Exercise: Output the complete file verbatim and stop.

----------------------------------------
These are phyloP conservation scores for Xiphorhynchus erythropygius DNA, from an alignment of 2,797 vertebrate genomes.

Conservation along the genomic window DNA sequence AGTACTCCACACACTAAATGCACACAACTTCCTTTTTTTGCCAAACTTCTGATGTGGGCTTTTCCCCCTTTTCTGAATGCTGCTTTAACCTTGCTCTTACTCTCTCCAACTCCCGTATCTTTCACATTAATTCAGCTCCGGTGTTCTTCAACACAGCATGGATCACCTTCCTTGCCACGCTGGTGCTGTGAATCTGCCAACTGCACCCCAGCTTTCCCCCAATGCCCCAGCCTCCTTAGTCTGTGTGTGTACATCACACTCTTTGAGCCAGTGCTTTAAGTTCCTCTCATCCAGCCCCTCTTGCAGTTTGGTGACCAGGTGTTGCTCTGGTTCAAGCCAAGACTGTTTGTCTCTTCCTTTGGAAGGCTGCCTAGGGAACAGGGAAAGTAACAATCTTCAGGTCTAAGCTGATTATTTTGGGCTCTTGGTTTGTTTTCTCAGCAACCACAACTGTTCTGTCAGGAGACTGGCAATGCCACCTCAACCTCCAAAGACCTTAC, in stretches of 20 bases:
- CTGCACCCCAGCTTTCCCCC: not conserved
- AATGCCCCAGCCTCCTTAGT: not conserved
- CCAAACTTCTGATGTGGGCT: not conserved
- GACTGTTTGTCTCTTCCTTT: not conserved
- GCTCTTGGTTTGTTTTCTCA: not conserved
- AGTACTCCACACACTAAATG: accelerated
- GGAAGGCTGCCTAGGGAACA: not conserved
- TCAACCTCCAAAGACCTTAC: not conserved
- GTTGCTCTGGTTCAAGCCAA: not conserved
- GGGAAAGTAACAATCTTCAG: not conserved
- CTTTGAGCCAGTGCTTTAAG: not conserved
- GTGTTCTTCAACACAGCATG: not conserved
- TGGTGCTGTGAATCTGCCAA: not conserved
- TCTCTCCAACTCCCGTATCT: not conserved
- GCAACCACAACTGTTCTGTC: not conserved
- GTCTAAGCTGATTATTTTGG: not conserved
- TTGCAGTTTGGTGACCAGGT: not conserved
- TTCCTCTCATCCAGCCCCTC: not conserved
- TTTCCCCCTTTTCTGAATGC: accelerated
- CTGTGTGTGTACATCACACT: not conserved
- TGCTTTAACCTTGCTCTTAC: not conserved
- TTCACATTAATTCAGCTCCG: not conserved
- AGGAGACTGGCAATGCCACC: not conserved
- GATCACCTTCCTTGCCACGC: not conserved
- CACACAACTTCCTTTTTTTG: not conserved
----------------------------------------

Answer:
These are phyloP conservation scores for Xiphorhynchus erythropygius DNA, from an alignment of 2,797 vertebrate genomes.

Conservation along the genomic window DNA sequence AGTACTCCACACACTAAATGCACACAACTTCCTTTTTTTGCCAAACTTCTGATGTGGGCTTTTCCCCCTTTTCTGAATGCTGCTTTAACCTTGCTCTTACTCTCTCCAACTCCCGTATCTTTCACATTAATTCAGCTCCGGTGTTCTTCAACACAGCATGGATCACCTTCCTTGCCACGCTGGTGCTGTGAATCTGCCAACTGCACCCCAGCTTTCCCCCAATGCCCCAGCCTCCTTAGTCTGTGTGTGTACATCACACTCTTTGAGCCAGTGCTTTAAGTTCCTCTCATCCAGCCCCTCTTGCAGTTTGGTGACCAGGTGTTGCTCTGGTTCAAGCCAAGACTGTTTGTCTCTTCCTTTGGAAGGCTGCCTAGGGAACAGGGAAAGTAACAATCTTCAGGTCTAAGCTGATTATTTTGGGCTCTTGGTTTGTTTTCTCAGCAACCACAACTGTTCTGTCAGGAGACTGGCAATGCCACCTCAACCTCCAAAGACCTTAC, in stretches of 20 bases:
- CTGCACCCCAGCTTTCCCCC: not conserved
- AATGCCCCAGCCTCCTTAGT: not conserved
- CCAAACTTCTGATGTGGGCT: not conserved
- GACTGTTTGTCTCTTCCTTT: not conserved
- GCTCTTGGTTTGTTTTCTCA: not conserved
- AGTACTCCACACACTAAATG: accelerated
- GGAAGGCTGCCTAGGGAACA: not conserved
- TCAACCTCCAAAGACCTTAC: not conserved
- GTTGCTCTGGTTCAAGCCAA: not conserved
- GGGAAAGTAACAATCTTCAG: not conserved
- CTTTGAGCCAGTGCTTTAAG: not conserved
- GTGTTCTTCAACACAGCATG: not conserved
- TGGTGCTGTGAATCTGCCAA: not conserved
- TCTCTCCAACTCCCGTATCT: not conserved
- GCAACCACAACTGTTCTGTC: not conserved
- GTCTAAGCTGATTATTTTGG: not conserved
- TTGCAGTTTGGTGACCAGGT: not conserved
- TTCCTCTCATCCAGCCCCTC: not conserved
- TTTCCCCCTTTTCTGAATGC: accelerated
- CTGTGTGTGTACATCACACT: not conserved
- TGCTTTAACCTTGCTCTTAC: not conserved
- TTCACATTAATTCAGCTCCG: not conserved
- AGGAGACTGGCAATGCCACC: not conserved
- GATCACCTTCCTTGCCACGC: not conserved
- CACACAACTTCCTTTTTTTG: not conserved